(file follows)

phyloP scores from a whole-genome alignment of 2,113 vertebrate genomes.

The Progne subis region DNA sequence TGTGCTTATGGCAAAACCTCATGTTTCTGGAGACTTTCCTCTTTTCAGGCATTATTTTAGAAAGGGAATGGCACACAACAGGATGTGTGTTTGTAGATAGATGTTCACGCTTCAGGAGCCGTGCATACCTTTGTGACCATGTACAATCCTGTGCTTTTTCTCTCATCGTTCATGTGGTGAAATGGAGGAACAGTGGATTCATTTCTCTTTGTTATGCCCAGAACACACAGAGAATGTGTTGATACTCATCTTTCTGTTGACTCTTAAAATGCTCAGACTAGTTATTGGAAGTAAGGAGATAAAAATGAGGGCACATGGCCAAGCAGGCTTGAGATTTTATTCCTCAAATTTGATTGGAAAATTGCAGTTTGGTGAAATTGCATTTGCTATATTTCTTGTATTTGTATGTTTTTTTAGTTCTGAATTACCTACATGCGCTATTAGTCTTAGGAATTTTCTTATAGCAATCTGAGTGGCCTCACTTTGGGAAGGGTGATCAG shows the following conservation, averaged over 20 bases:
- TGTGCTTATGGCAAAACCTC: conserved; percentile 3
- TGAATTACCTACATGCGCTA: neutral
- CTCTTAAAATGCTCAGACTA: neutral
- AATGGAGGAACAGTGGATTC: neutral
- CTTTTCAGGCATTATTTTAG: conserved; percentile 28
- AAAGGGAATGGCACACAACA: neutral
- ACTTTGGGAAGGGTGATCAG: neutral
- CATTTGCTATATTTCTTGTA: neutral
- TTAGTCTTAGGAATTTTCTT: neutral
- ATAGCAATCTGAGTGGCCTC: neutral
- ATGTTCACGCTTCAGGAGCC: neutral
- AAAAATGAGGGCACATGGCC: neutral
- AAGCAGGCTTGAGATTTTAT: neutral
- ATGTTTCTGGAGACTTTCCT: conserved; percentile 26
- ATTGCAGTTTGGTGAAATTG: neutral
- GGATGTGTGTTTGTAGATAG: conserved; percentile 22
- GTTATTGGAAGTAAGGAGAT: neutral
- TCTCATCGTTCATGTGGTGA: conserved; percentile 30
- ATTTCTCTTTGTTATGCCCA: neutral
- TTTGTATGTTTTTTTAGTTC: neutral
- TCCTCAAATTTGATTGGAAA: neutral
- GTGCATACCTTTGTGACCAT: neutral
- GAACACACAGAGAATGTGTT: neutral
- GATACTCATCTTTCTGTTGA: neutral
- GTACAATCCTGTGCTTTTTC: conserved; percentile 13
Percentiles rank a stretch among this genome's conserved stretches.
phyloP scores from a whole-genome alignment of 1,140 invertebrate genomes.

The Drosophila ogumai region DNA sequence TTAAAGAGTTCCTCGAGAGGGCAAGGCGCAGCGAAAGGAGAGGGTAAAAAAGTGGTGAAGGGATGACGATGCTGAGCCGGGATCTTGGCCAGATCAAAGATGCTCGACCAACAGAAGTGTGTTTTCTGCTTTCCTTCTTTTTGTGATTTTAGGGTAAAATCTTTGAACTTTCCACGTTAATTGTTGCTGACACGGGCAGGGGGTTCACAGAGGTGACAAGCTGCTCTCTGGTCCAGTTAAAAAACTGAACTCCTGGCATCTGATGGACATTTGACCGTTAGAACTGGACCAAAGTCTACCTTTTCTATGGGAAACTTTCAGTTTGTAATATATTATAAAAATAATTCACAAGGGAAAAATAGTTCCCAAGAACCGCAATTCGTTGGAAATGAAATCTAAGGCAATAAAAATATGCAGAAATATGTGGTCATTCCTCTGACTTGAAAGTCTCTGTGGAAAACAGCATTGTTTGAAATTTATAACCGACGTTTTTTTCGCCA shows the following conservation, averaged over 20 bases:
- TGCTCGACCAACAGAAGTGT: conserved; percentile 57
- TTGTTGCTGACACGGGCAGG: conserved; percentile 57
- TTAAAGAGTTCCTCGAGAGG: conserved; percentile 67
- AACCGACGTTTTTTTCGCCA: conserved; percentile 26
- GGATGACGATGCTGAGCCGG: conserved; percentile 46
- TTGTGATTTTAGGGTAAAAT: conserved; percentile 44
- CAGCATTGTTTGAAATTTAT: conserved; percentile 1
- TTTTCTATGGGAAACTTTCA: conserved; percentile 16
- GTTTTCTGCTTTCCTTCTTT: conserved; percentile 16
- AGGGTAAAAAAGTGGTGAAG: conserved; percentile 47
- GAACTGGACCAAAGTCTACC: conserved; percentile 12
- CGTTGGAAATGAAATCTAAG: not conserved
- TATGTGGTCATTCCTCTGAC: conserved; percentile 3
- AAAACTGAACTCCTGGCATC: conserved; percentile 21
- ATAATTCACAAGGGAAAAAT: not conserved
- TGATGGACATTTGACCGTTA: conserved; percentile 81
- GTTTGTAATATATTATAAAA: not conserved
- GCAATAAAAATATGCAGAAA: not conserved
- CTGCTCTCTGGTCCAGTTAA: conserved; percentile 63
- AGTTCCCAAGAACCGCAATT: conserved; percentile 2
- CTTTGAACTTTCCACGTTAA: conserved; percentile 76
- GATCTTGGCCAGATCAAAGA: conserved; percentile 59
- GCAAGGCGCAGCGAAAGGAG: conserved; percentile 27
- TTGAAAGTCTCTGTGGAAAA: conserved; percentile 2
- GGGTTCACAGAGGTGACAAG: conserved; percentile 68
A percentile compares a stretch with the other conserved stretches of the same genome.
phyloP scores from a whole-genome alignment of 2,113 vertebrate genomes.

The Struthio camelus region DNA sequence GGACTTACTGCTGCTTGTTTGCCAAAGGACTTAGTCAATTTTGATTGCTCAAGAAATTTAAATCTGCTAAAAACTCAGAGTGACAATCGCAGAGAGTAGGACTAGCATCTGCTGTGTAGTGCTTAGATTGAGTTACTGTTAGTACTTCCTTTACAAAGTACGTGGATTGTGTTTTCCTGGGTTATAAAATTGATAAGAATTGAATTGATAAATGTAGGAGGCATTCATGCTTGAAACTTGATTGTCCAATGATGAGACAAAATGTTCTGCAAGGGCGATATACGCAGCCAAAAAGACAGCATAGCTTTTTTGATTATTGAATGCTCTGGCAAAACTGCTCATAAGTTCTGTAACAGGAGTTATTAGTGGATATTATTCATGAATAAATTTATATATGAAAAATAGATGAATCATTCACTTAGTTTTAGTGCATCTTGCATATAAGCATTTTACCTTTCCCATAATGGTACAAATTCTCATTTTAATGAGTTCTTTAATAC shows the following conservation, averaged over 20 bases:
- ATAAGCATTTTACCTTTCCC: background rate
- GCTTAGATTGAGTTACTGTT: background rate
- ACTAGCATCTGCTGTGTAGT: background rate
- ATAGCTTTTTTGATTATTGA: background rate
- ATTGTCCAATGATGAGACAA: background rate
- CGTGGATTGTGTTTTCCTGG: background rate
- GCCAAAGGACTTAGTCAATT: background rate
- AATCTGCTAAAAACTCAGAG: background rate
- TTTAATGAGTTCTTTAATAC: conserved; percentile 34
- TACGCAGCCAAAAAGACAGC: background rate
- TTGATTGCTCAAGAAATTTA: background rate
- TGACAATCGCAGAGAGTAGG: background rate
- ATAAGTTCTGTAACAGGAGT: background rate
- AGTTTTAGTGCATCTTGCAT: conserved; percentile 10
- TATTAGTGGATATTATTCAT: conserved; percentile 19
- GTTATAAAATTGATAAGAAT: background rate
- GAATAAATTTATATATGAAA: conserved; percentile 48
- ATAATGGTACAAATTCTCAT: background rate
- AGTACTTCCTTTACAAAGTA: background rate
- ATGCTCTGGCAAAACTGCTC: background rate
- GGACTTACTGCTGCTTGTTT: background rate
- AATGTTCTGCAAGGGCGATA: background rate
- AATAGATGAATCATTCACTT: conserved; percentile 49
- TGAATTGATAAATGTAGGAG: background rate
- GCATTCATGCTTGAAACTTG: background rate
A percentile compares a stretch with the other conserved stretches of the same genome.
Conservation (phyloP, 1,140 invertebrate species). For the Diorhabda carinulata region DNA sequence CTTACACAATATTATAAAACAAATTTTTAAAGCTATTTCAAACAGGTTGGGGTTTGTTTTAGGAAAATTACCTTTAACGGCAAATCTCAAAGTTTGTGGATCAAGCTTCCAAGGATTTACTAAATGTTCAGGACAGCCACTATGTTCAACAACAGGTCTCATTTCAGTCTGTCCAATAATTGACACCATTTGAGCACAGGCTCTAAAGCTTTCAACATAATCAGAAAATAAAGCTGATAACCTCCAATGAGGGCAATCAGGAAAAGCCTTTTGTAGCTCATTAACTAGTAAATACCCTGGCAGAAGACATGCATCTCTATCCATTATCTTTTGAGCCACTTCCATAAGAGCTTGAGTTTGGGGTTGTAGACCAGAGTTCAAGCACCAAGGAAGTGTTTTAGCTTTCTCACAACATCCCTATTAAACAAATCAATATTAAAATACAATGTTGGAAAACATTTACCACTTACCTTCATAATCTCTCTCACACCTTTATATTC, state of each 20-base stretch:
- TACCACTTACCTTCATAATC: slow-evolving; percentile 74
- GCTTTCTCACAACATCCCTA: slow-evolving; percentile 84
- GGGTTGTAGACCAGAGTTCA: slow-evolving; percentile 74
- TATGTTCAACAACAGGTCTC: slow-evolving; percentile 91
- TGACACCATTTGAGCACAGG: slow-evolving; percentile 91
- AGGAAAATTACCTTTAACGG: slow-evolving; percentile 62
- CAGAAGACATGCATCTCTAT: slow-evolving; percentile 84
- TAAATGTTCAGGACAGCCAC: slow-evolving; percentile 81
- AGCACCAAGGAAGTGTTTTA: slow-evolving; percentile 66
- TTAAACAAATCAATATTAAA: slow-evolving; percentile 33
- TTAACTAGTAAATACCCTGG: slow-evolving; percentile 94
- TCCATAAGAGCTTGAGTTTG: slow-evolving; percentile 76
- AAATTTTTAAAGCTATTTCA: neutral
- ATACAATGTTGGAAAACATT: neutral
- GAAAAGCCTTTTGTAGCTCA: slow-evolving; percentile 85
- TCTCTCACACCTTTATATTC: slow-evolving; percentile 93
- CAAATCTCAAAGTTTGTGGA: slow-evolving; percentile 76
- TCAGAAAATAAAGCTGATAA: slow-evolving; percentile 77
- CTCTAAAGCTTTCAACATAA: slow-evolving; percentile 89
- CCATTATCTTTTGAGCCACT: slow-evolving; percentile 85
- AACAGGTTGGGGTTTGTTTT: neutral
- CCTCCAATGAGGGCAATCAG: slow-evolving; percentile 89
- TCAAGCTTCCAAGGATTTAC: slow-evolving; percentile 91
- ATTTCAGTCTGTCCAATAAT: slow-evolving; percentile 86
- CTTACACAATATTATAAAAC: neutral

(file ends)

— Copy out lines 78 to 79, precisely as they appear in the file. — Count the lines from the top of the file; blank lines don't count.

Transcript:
- ATGCTCTGGCAAAACTGCTC: background rate
- GGACTTACTGCTGCTTGTTT: background rate